What is a botnet?

We explore the phenomenon of zombie computer networks, explaining what are botnets used for and how they’re assembled

Monday, 5 September, 2022

If your computer suddenly starts running very slowly, or behaving unexpectedly, there’s a possibility it’s been ensnared in a botnet.

If your first reaction to this is to ask “what are botnets?”, it’s important to understand how individual devices can end up being part of a hostile network of enslaved machines.

Because any web-enabled device can talk to any other web-enabled device, a malicious operator could try to install rogue program code on a machine anywhere across the internet.

Once this code is successfully installed and activated, it effectively hands control of the device to that operator, who might already have numerous other machines under their control.

The program code is often referred to as a bot. Bots are specialist software programs used to perform one repetitive, automated task to the exclusion of anything else.

That’s why a bot-infected device will run very slowly, because all its available resources are being redirected to one task.

We’re using the word ‘device’ rather than ‘computer’ because botnets can harness most web-enabled devices – webcams, routers, Android smartphones, even smart kitchen appliances.

What are botnets used to do?

An attacker will create or modify malware which is then delivered to an unsuspecting device, before being installed and activated.

(We’ve previously discussed how to avoid malware, including the Trojans where malicious code is hidden inside a seemingly legitimate file or web link.)

Once they’ve enslaved enough remote devices, a botnet operator will instruct their network of zombie devices to begin work on a mass activity:

The advantages of using a botnet include the sheer wealth of resources which can be brought to bear.

Few servers can cope with tens of millions of individual connection requests being made each and every second, lasting days at a time or even weeks on end.

It’s also very difficult to find the originator of a botnet, since every machine in the network has the same status, collectively cloaking the presence of its operator.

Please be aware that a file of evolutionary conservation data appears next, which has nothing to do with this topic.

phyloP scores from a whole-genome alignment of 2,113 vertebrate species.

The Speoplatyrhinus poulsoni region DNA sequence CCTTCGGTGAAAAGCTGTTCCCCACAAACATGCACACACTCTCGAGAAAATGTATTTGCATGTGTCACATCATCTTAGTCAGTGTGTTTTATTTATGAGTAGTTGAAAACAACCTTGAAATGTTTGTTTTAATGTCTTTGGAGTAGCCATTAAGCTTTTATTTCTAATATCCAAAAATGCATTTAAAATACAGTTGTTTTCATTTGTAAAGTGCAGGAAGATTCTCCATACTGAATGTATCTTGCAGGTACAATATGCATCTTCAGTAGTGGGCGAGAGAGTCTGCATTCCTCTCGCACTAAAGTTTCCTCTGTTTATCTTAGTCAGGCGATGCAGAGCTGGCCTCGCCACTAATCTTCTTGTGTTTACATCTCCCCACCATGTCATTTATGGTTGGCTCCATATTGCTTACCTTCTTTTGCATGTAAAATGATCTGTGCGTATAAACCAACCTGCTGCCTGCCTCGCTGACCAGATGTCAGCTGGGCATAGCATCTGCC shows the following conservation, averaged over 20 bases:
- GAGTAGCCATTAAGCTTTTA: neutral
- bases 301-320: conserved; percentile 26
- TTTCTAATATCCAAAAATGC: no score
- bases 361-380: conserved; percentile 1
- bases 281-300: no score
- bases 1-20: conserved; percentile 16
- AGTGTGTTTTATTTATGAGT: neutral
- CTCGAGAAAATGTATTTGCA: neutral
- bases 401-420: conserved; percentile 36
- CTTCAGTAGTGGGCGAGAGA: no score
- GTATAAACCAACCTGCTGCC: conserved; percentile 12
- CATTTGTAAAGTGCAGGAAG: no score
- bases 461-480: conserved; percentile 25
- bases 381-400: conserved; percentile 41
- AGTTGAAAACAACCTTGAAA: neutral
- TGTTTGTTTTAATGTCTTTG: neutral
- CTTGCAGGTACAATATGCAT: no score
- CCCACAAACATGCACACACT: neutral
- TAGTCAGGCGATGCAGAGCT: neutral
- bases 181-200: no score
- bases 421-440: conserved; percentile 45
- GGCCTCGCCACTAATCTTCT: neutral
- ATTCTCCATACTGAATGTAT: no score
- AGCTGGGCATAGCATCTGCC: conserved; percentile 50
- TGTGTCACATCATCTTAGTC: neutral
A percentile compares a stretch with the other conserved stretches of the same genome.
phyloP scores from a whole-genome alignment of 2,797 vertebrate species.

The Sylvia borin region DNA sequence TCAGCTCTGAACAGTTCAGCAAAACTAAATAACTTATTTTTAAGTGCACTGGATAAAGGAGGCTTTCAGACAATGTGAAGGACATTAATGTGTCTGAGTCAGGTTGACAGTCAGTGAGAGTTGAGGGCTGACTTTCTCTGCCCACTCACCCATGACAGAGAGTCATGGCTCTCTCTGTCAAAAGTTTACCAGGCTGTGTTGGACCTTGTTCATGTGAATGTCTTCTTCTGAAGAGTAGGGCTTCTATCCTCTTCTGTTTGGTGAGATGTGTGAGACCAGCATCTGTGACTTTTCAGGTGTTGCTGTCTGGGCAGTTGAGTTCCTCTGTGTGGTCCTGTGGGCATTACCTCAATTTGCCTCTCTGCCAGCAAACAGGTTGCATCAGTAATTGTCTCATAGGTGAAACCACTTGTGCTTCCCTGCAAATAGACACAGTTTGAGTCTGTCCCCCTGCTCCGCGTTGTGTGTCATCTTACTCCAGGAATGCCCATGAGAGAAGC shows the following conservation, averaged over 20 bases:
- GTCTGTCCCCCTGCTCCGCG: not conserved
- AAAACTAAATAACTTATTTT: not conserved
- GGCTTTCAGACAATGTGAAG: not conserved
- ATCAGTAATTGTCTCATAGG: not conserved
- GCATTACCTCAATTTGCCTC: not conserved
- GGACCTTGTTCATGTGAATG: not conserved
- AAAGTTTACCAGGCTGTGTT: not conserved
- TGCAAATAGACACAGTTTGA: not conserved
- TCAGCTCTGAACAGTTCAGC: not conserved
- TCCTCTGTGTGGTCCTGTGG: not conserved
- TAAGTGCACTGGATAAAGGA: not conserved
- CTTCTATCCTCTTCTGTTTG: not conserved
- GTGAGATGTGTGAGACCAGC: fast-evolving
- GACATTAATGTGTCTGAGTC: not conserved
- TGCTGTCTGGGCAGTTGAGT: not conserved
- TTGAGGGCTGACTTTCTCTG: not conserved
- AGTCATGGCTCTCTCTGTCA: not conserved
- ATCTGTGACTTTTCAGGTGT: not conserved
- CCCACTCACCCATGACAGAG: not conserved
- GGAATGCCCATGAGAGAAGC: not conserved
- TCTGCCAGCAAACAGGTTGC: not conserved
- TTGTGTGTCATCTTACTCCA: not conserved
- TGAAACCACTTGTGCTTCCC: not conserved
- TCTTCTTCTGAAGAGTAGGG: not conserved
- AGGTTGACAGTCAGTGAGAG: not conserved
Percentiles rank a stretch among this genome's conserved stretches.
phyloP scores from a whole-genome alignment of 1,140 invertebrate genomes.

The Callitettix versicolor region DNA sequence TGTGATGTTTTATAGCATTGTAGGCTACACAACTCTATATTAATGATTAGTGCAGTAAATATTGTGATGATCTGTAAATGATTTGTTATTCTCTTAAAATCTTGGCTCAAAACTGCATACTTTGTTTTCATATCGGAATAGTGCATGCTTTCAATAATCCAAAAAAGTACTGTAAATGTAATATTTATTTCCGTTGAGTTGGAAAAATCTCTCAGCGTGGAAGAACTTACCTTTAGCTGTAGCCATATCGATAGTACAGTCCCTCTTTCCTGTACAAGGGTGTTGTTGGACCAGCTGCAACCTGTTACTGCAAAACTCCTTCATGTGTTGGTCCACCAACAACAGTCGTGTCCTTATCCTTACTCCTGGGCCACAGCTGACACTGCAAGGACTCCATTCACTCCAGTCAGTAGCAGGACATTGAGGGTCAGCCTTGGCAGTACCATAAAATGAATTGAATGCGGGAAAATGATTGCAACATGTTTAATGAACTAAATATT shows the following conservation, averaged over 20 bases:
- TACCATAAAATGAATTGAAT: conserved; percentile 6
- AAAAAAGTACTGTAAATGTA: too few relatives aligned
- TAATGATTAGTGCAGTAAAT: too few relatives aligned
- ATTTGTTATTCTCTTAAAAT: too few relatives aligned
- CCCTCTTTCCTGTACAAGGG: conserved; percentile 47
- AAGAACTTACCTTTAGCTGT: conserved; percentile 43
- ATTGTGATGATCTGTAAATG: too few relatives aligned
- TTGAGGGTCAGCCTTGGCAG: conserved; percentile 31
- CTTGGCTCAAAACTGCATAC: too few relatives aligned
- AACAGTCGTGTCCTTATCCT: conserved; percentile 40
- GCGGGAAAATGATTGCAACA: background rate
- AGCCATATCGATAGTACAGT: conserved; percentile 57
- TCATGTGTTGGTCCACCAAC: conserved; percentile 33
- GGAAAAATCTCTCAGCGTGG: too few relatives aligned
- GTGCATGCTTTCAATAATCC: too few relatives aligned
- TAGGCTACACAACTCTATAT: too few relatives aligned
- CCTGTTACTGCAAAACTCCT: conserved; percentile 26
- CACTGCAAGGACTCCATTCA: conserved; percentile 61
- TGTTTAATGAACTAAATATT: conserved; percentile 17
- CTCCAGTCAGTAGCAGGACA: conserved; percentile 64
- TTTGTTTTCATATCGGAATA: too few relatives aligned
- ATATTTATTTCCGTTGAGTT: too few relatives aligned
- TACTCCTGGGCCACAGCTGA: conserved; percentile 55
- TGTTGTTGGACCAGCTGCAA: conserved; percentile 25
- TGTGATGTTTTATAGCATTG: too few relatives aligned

Where do botnets come from?

While it’s become fashionable to blame Russia for all the world’s woes, on this occasion, they really do have to accept a large degree of responsibility.

Data from the end of last year by globally-respected (and politically neutral) anti-spam organisation Spamhaus revealed Russia leads the world in botnet attacks.

Russia is hugely ramping up its botnet activities as the war in Ukraine grinds on, contributing to a 12 per cent rise in global botnet activity over the first quarter of 2022.

The targets may be individual ISPs, companies or entire governments. Victims this year have included the Ukrainian postal service, Italian publishers and the German Bundestag website.

Motives range from state-sponsored attacks on other nations through to sheer devilment – though financial gain is inevitably a key motivator for many criminal gangs.

After all, botnets aren’t easy to assemble. The Command and Control software required to run them is complex, and modern-day adaptive DDoS attacks take a lot of planning.

That said, botnets like Mirai and Emotet continue to plague the world several years after they were first developed, suggesting that older bots remain highly effective here in 2022.

Even a slight tweak to established botnet software reinvents it as an unrecognised threat among antivirus packages and firewalls.

Known as a zero day attack, this is perhaps the most dangerous form of botnet – one which even antivirus software that’s updated daily might not have registered yet.

Neil Cumins author picture


Neil is our resident tech expert. He's written guides on loads of broadband head-scratchers and is determined to solve all your technology problems!